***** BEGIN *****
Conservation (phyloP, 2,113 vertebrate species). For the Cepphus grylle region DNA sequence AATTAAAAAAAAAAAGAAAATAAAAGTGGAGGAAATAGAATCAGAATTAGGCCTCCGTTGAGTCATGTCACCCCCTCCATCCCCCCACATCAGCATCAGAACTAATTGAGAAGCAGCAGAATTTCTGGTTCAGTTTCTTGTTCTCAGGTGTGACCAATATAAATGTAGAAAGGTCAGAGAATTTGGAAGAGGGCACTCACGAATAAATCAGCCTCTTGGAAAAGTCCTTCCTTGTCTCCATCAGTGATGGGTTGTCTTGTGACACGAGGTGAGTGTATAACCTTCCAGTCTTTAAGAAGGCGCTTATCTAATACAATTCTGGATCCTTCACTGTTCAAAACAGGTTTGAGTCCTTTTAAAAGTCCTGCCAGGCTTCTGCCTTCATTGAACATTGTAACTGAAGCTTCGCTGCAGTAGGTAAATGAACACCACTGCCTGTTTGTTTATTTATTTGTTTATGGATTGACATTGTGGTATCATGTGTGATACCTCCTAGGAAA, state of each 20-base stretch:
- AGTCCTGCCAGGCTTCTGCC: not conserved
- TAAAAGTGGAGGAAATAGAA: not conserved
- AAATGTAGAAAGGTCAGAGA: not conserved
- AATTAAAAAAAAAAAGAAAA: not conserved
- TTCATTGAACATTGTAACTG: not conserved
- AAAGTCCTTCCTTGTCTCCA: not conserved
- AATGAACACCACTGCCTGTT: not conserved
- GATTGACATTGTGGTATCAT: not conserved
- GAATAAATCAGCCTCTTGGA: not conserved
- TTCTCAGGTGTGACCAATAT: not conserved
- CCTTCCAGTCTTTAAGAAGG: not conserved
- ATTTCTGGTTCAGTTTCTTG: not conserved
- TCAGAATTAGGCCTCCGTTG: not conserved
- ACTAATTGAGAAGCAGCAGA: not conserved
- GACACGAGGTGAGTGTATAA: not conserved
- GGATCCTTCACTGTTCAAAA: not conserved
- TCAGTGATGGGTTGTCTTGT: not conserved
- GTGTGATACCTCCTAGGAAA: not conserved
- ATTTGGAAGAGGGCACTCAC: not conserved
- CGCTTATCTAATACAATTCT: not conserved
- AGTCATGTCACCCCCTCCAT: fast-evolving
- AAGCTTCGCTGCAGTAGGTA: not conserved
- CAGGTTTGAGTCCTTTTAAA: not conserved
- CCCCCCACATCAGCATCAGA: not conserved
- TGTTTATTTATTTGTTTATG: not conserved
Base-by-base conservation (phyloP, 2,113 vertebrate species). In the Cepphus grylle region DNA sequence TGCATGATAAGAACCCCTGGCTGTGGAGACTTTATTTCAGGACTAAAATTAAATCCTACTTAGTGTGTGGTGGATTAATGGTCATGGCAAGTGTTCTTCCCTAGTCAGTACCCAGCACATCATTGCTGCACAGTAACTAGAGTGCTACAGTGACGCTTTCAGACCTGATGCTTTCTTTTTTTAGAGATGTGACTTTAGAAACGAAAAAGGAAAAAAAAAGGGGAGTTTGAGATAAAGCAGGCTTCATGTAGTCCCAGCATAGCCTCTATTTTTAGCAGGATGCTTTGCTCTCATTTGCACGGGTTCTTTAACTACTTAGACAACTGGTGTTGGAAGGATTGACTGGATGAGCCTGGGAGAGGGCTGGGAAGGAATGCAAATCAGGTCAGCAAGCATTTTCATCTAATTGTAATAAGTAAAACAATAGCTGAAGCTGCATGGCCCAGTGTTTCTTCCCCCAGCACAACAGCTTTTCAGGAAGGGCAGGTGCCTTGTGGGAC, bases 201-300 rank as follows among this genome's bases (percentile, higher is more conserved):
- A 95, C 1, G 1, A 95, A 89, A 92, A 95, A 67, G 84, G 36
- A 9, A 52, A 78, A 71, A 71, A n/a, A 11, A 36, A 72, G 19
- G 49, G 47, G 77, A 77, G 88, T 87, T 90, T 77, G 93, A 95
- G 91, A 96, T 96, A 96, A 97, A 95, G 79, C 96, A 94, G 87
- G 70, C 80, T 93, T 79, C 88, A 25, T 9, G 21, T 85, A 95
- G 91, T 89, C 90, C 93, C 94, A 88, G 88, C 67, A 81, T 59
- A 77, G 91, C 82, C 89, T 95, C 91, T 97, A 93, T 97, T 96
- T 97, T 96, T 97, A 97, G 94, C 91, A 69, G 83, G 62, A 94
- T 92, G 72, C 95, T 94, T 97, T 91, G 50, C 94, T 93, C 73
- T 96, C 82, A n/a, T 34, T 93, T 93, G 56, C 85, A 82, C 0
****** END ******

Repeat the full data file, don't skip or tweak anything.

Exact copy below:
Conservation (phyloP, 2,113 vertebrate species). For the Cepphus grylle region DNA sequence AATTAAAAAAAAAAAGAAAATAAAAGTGGAGGAAATAGAATCAGAATTAGGCCTCCGTTGAGTCATGTCACCCCCTCCATCCCCCCACATCAGCATCAGAACTAATTGAGAAGCAGCAGAATTTCTGGTTCAGTTTCTTGTTCTCAGGTGTGACCAATATAAATGTAGAAAGGTCAGAGAATTTGGAAGAGGGCACTCACGAATAAATCAGCCTCTTGGAAAAGTCCTTCCTTGTCTCCATCAGTGATGGGTTGTCTTGTGACACGAGGTGAGTGTATAACCTTCCAGTCTTTAAGAAGGCGCTTATCTAATACAATTCTGGATCCTTCACTGTTCAAAACAGGTTTGAGTCCTTTTAAAAGTCCTGCCAGGCTTCTGCCTTCATTGAACATTGTAACTGAAGCTTCGCTGCAGTAGGTAAATGAACACCACTGCCTGTTTGTTTATTTATTTGTTTATGGATTGACATTGTGGTATCATGTGTGATACCTCCTAGGAAA, state of each 20-base stretch:
- AGTCCTGCCAGGCTTCTGCC: not conserved
- TAAAAGTGGAGGAAATAGAA: not conserved
- AAATGTAGAAAGGTCAGAGA: not conserved
- AATTAAAAAAAAAAAGAAAA: not conserved
- TTCATTGAACATTGTAACTG: not conserved
- AAAGTCCTTCCTTGTCTCCA: not conserved
- AATGAACACCACTGCCTGTT: not conserved
- GATTGACATTGTGGTATCAT: not conserved
- GAATAAATCAGCCTCTTGGA: not conserved
- TTCTCAGGTGTGACCAATAT: not conserved
- CCTTCCAGTCTTTAAGAAGG: not conserved
- ATTTCTGGTTCAGTTTCTTG: not conserved
- TCAGAATTAGGCCTCCGTTG: not conserved
- ACTAATTGAGAAGCAGCAGA: not conserved
- GACACGAGGTGAGTGTATAA: not conserved
- GGATCCTTCACTGTTCAAAA: not conserved
- TCAGTGATGGGTTGTCTTGT: not conserved
- GTGTGATACCTCCTAGGAAA: not conserved
- ATTTGGAAGAGGGCACTCAC: not conserved
- CGCTTATCTAATACAATTCT: not conserved
- AGTCATGTCACCCCCTCCAT: fast-evolving
- AAGCTTCGCTGCAGTAGGTA: not conserved
- CAGGTTTGAGTCCTTTTAAA: not conserved
- CCCCCCACATCAGCATCAGA: not conserved
- TGTTTATTTATTTGTTTATG: not conserved
Base-by-base conservation (phyloP, 2,113 vertebrate species). In the Cepphus grylle region DNA sequence TGCATGATAAGAACCCCTGGCTGTGGAGACTTTATTTCAGGACTAAAATTAAATCCTACTTAGTGTGTGGTGGATTAATGGTCATGGCAAGTGTTCTTCCCTAGTCAGTACCCAGCACATCATTGCTGCACAGTAACTAGAGTGCTACAGTGACGCTTTCAGACCTGATGCTTTCTTTTTTTAGAGATGTGACTTTAGAAACGAAAAAGGAAAAAAAAAGGGGAGTTTGAGATAAAGCAGGCTTCATGTAGTCCCAGCATAGCCTCTATTTTTAGCAGGATGCTTTGCTCTCATTTGCACGGGTTCTTTAACTACTTAGACAACTGGTGTTGGAAGGATTGACTGGATGAGCCTGGGAGAGGGCTGGGAAGGAATGCAAATCAGGTCAGCAAGCATTTTCATCTAATTGTAATAAGTAAAACAATAGCTGAAGCTGCATGGCCCAGTGTTTCTTCCCCCAGCACAACAGCTTTTCAGGAAGGGCAGGTGCCTTGTGGGAC, bases 201-300 rank as follows among this genome's bases (percentile, higher is more conserved):
- A 95, C 1, G 1, A 95, A 89, A 92, A 95, A 67, G 84, G 36
- A 9, A 52, A 78, A 71, A 71, A n/a, A 11, A 36, A 72, G 19
- G 49, G 47, G 77, A 77, G 88, T 87, T 90, T 77, G 93, A 95
- G 91, A 96, T 96, A 96, A 97, A 95, G 79, C 96, A 94, G 87
- G 70, C 80, T 93, T 79, C 88, A 25, T 9, G 21, T 85, A 95
- G 91, T 89, C 90, C 93, C 94, A 88, G 88, C 67, A 81, T 59
- A 77, G 91, C 82, C 89, T 95, C 91, T 97, A 93, T 97, T 96
- T 97, T 96, T 97, A 97, G 94, C 91, A 69, G 83, G 62, A 94
- T 92, G 72, C 95, T 94, T 97, T 91, G 50, C 94, T 93, C 73
- T 96, C 82, A n/a, T 34, T 93, T 93, G 56, C 85, A 82, C 0